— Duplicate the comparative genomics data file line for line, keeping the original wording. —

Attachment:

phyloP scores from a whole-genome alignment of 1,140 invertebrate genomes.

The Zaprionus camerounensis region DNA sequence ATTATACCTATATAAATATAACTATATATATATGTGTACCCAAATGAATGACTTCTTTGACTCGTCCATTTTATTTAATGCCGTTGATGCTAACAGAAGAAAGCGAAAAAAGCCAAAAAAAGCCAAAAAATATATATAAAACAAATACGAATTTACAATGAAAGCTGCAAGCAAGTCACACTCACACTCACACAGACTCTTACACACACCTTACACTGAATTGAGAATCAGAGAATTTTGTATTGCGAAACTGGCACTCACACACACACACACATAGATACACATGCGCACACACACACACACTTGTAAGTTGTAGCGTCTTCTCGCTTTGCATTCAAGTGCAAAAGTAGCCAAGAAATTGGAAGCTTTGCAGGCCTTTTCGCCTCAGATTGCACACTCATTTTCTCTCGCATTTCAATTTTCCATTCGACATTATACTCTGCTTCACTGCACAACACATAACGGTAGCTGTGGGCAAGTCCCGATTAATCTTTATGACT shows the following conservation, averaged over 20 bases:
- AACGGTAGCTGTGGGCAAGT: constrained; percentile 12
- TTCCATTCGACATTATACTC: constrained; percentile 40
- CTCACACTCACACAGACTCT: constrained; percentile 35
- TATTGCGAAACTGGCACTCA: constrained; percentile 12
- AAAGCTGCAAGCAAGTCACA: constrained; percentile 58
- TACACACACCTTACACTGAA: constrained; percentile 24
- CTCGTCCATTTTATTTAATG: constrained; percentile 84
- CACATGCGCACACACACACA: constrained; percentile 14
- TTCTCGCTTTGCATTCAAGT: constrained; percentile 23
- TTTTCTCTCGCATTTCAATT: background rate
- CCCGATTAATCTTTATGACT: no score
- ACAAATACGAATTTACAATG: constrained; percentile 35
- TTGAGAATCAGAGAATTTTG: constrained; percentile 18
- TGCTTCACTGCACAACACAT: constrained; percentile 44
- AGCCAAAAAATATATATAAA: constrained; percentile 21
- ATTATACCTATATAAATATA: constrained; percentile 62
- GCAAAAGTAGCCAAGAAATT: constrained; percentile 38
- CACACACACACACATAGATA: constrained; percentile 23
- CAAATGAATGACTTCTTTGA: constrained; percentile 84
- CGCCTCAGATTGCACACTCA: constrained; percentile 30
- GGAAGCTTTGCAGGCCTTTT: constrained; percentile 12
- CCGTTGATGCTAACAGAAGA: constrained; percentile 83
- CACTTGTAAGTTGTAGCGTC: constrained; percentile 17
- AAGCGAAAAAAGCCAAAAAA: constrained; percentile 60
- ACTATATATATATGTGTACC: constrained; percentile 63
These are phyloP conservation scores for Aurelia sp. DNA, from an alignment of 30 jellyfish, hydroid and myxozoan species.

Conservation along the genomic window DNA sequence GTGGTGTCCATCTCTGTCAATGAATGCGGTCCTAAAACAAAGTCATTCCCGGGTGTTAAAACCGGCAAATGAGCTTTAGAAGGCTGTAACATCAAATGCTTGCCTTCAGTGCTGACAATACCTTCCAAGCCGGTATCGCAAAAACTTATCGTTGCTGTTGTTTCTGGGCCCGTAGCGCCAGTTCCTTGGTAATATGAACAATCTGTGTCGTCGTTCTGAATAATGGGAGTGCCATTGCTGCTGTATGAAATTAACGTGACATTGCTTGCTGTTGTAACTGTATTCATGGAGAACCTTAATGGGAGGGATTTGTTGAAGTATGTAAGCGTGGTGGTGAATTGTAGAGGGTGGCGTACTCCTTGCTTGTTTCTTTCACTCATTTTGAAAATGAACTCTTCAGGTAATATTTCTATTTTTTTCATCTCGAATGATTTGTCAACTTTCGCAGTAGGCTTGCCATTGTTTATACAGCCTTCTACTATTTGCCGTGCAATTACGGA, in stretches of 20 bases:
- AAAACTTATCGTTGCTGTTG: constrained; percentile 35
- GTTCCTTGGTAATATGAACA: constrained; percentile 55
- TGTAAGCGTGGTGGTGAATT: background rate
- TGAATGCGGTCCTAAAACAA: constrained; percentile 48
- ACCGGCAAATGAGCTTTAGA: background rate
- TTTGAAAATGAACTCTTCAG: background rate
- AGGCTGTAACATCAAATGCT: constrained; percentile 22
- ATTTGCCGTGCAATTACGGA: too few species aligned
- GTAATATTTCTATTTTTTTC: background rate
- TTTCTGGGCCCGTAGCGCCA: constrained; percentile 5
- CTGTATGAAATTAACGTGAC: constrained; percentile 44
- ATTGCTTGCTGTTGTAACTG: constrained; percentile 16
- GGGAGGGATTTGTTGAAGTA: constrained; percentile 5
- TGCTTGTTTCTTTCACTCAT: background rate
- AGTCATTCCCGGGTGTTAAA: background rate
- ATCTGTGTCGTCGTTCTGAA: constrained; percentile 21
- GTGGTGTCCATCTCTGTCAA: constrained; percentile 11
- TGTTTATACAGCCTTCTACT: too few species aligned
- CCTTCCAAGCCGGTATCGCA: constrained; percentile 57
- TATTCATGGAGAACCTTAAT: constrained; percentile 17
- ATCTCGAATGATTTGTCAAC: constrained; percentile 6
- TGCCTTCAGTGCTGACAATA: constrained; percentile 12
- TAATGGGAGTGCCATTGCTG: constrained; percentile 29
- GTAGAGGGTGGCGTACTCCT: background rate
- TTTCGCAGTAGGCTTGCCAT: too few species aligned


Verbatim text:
phyloP scores from a whole-genome alignment of 1,140 invertebrate genomes.

The Zaprionus camerounensis region DNA sequence ATTATACCTATATAAATATAACTATATATATATGTGTACCCAAATGAATGACTTCTTTGACTCGTCCATTTTATTTAATGCCGTTGATGCTAACAGAAGAAAGCGAAAAAAGCCAAAAAAAGCCAAAAAATATATATAAAACAAATACGAATTTACAATGAAAGCTGCAAGCAAGTCACACTCACACTCACACAGACTCTTACACACACCTTACACTGAATTGAGAATCAGAGAATTTTGTATTGCGAAACTGGCACTCACACACACACACACATAGATACACATGCGCACACACACACACACTTGTAAGTTGTAGCGTCTTCTCGCTTTGCATTCAAGTGCAAAAGTAGCCAAGAAATTGGAAGCTTTGCAGGCCTTTTCGCCTCAGATTGCACACTCATTTTCTCTCGCATTTCAATTTTCCATTCGACATTATACTCTGCTTCACTGCACAACACATAACGGTAGCTGTGGGCAAGTCCCGATTAATCTTTATGACT shows the following conservation, averaged over 20 bases:
- AACGGTAGCTGTGGGCAAGT: constrained; percentile 12
- TTCCATTCGACATTATACTC: constrained; percentile 40
- CTCACACTCACACAGACTCT: constrained; percentile 35
- TATTGCGAAACTGGCACTCA: constrained; percentile 12
- AAAGCTGCAAGCAAGTCACA: constrained; percentile 58
- TACACACACCTTACACTGAA: constrained; percentile 24
- CTCGTCCATTTTATTTAATG: constrained; percentile 84
- CACATGCGCACACACACACA: constrained; percentile 14
- TTCTCGCTTTGCATTCAAGT: constrained; percentile 23
- TTTTCTCTCGCATTTCAATT: background rate
- CCCGATTAATCTTTATGACT: no score
- ACAAATACGAATTTACAATG: constrained; percentile 35
- TTGAGAATCAGAGAATTTTG: constrained; percentile 18
- TGCTTCACTGCACAACACAT: constrained; percentile 44
- AGCCAAAAAATATATATAAA: constrained; percentile 21
- ATTATACCTATATAAATATA: constrained; percentile 62
- GCAAAAGTAGCCAAGAAATT: constrained; percentile 38
- CACACACACACACATAGATA: constrained; percentile 23
- CAAATGAATGACTTCTTTGA: constrained; percentile 84
- CGCCTCAGATTGCACACTCA: constrained; percentile 30
- GGAAGCTTTGCAGGCCTTTT: constrained; percentile 12
- CCGTTGATGCTAACAGAAGA: constrained; percentile 83
- CACTTGTAAGTTGTAGCGTC: constrained; percentile 17
- AAGCGAAAAAAGCCAAAAAA: constrained; percentile 60
- ACTATATATATATGTGTACC: constrained; percentile 63
These are phyloP conservation scores for Aurelia sp. DNA, from an alignment of 30 jellyfish, hydroid and myxozoan species.

Conservation along the genomic window DNA sequence GTGGTGTCCATCTCTGTCAATGAATGCGGTCCTAAAACAAAGTCATTCCCGGGTGTTAAAACCGGCAAATGAGCTTTAGAAGGCTGTAACATCAAATGCTTGCCTTCAGTGCTGACAATACCTTCCAAGCCGGTATCGCAAAAACTTATCGTTGCTGTTGTTTCTGGGCCCGTAGCGCCAGTTCCTTGGTAATATGAACAATCTGTGTCGTCGTTCTGAATAATGGGAGTGCCATTGCTGCTGTATGAAATTAACGTGACATTGCTTGCTGTTGTAACTGTATTCATGGAGAACCTTAATGGGAGGGATTTGTTGAAGTATGTAAGCGTGGTGGTGAATTGTAGAGGGTGGCGTACTCCTTGCTTGTTTCTTTCACTCATTTTGAAAATGAACTCTTCAGGTAATATTTCTATTTTTTTCATCTCGAATGATTTGTCAACTTTCGCAGTAGGCTTGCCATTGTTTATACAGCCTTCTACTATTTGCCGTGCAATTACGGA, in stretches of 20 bases:
- AAAACTTATCGTTGCTGTTG: constrained; percentile 35
- GTTCCTTGGTAATATGAACA: constrained; percentile 55
- TGTAAGCGTGGTGGTGAATT: background rate
- TGAATGCGGTCCTAAAACAA: constrained; percentile 48
- ACCGGCAAATGAGCTTTAGA: background rate
- TTTGAAAATGAACTCTTCAG: background rate
- AGGCTGTAACATCAAATGCT: constrained; percentile 22
- ATTTGCCGTGCAATTACGGA: too few species aligned
- GTAATATTTCTATTTTTTTC: background rate
- TTTCTGGGCCCGTAGCGCCA: constrained; percentile 5
- CTGTATGAAATTAACGTGAC: constrained; percentile 44
- ATTGCTTGCTGTTGTAACTG: constrained; percentile 16
- GGGAGGGATTTGTTGAAGTA: constrained; percentile 5
- TGCTTGTTTCTTTCACTCAT: background rate
- AGTCATTCCCGGGTGTTAAA: background rate
- ATCTGTGTCGTCGTTCTGAA: constrained; percentile 21
- GTGGTGTCCATCTCTGTCAA: constrained; percentile 11
- TGTTTATACAGCCTTCTACT: too few species aligned
- CCTTCCAAGCCGGTATCGCA: constrained; percentile 57
- TATTCATGGAGAACCTTAAT: constrained; percentile 17
- ATCTCGAATGATTTGTCAAC: constrained; percentile 6
- TGCCTTCAGTGCTGACAATA: constrained; percentile 12
- TAATGGGAGTGCCATTGCTG: constrained; percentile 29
- GTAGAGGGTGGCGTACTCCT: background rate
- TTTCGCAGTAGGCTTGCCAT: too few species aligned